Mental Health Awareness Month, receiving special recognition during May, seems the opportune time to talk about how Emotion-Focused Therapy (EFT) not only improves client relationships, but benefits the therapist as well. My own personal story has been a career and transforming experience, and I would like to share it here, in hopes of inspiring/encouraging others.
THERAPY, RELATIONSHIP CHALLENGES, TRUST IN RELATIONSHIPS
Scientific discoveries over the last twenty years have changed our lives and made them safer and happier. We no longer use telephones with wires attached to the wall. We drive cars with airbags and GPS to help us find our way. There are cures for many illnesses that killed people back then. But when it comes to psychology we are still in the Dark Ages! Most people believe the only remedies that work are talk and medication.
As I was standing in line waiting, a man was standing nearby. He was talking to his wife on the phone trying to figure out her order. His voice was loud, back and forth the conversation went, he trying to get her order correct and growing more frustrated and condescending with each interchange of the conversation. The conversation dragged on for what seemed like hours to me. The tone of his voice sent me into major anxiety and I wanted to run out of the store. It took all the strength I could muster to wait for my order to be completed.
When I first went to a psychotherapist for “talk therapy,” many years ago, I often left the session in great emotional pain. We would open up subjects that were difficult to face, and when the hour was up, I had to leave, no matter where we were. Sometimes I could barely see as I drove home, because of the tears pouring from my eyes. I often asked myself, “How am I going to get through the week until my next appointment?”
Some people think that going to a therapist is like going to a car mechanic. They expect the therapist to diagnose a specific problem and fix it just as the mechanic puts in new brake pads or readjusts the carburetor. These clients expect something to happen to them. That is not the case. Don’t expect your therapist to have all the answers. Therapists don’t come with crystal balls.
Unfortunately, the idea of using a professional to help encourage communication and deal with issues between two individuals in a relationship is frightening to some. However, it can be a great tool that — regardless of stigma and stereotype — is even for healthy, balanced couples.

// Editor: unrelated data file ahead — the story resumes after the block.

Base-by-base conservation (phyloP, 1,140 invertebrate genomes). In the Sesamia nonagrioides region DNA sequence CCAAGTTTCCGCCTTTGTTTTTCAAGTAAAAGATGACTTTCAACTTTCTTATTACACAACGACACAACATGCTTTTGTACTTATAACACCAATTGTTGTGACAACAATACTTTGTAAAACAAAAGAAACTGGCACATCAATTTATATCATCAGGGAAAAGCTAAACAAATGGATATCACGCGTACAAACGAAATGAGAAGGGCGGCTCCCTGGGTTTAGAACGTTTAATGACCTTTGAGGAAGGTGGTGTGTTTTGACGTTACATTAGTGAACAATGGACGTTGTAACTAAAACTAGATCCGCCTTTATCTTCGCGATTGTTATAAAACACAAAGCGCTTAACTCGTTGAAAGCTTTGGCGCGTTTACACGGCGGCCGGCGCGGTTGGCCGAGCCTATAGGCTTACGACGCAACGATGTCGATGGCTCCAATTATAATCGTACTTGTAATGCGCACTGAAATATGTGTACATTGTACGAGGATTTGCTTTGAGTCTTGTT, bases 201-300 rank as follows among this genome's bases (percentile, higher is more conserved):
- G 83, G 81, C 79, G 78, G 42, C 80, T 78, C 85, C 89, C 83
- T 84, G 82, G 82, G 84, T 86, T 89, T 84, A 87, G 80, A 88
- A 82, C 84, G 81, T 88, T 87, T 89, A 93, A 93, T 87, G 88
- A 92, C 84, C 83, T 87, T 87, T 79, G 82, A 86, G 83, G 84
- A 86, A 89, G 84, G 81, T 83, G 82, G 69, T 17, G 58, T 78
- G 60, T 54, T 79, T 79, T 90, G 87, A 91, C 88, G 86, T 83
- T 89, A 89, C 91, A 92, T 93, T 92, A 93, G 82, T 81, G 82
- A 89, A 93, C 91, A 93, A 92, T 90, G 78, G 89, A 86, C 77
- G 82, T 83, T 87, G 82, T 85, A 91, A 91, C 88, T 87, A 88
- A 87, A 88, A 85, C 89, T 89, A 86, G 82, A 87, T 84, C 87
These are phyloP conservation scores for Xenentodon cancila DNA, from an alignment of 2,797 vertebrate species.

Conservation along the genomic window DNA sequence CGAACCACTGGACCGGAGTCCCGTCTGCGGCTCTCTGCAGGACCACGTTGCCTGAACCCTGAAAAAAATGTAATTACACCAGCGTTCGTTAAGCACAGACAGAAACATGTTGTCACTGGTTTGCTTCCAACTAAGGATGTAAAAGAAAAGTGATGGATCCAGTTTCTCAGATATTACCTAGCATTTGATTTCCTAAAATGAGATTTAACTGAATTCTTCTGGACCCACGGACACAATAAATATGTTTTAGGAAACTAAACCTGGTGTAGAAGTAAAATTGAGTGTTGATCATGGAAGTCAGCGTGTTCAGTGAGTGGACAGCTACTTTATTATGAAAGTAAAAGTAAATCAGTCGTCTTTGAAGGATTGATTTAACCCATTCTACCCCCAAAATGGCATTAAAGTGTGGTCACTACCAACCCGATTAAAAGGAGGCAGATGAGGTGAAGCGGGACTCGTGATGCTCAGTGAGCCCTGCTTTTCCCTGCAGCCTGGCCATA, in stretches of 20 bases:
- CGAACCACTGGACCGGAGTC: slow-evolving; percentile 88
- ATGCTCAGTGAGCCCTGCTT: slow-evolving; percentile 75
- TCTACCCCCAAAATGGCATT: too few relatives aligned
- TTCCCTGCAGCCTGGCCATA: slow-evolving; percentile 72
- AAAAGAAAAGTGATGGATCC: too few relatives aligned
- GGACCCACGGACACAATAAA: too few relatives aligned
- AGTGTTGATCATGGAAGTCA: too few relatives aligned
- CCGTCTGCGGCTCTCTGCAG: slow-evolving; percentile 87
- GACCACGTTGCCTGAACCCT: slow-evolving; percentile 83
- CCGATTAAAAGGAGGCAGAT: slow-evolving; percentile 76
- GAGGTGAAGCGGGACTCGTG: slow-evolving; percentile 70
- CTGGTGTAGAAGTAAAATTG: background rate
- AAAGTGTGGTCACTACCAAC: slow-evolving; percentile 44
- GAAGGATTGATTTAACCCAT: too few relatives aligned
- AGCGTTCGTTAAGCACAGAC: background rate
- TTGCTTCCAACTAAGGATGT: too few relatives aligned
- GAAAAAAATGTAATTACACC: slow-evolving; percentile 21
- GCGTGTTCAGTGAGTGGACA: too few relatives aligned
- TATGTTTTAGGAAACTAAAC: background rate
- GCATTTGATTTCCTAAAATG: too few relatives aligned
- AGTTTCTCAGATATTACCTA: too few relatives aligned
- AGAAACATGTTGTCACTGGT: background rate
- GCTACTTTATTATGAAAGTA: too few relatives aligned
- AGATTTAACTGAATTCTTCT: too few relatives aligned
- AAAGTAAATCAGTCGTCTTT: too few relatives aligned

If you are asking yourself, "Is he cheating?" you probably sense something is off in your relationship. Learning to trust yourself and instincts is the key to your self-esteem. Too often women doubt themselves in favor of accepting a cheater's lies. But "Is he cheating?" is a brave question to ask. It means you are trusting your own instincts instead of the lies he's offering.
"Don't talk to single people at parties." "Mention within the first five minutes of a conversation that you have a partner." "Don't notice other attractive people when you're with me." Do you have rules for your partner? When one half of a couple makes rules for the couple, look out! Parents make rules for children, so the person who's making the rules has cast him or herself as the parent and the partner as the child. Why would either partner find this satisfying?
Do you find yourself very often inexplicably drawn to a project guy – a guy with some serious personal problems, emotional, financial, or physical, that you think you can help? Maybe it's the guy that just can't seem to hold a job, or the guy who drinks too much or has drug dependencies. The end result is that you typically find yourself in a relationship where you are caretaking for a partner, and feeling responsible for his wellbeing in one or more areas of his life. You may even be enabling his dependencies without even realizing it.
The controversy surrounding whether or not a person suffers from a sexual addiction will continue for a long time. The inclusion of hypersexual disorder in the DSM-5 will not diagnose everyone with a sexual problem, as many fear, but it will give legitimacy to the problem and allow people to get help.
A new study published by Christine Milrod and co-author Ronald Weitzer analyzes 2,442 postings written by people who pay for sex on an online discussion board that reviews sex providers and their services. Approximately one-third of the posts discussed emotional intimacy between sex workers and their clients.
Hope Springs is a great jumping off point to discuss relationships. I agree with most everything that has been written about the movie. From my perspective as a Mental Health Counselor, there are a few things that I would like to add which gives more depth and authenticity to couples counseling. I want to point out this is not an evaluation of Meryl Streep and Tommy Lee Jones acting abilities. They did a fabulous job conveying the vulnerability and complexity of the relationship between Kay and Arnold.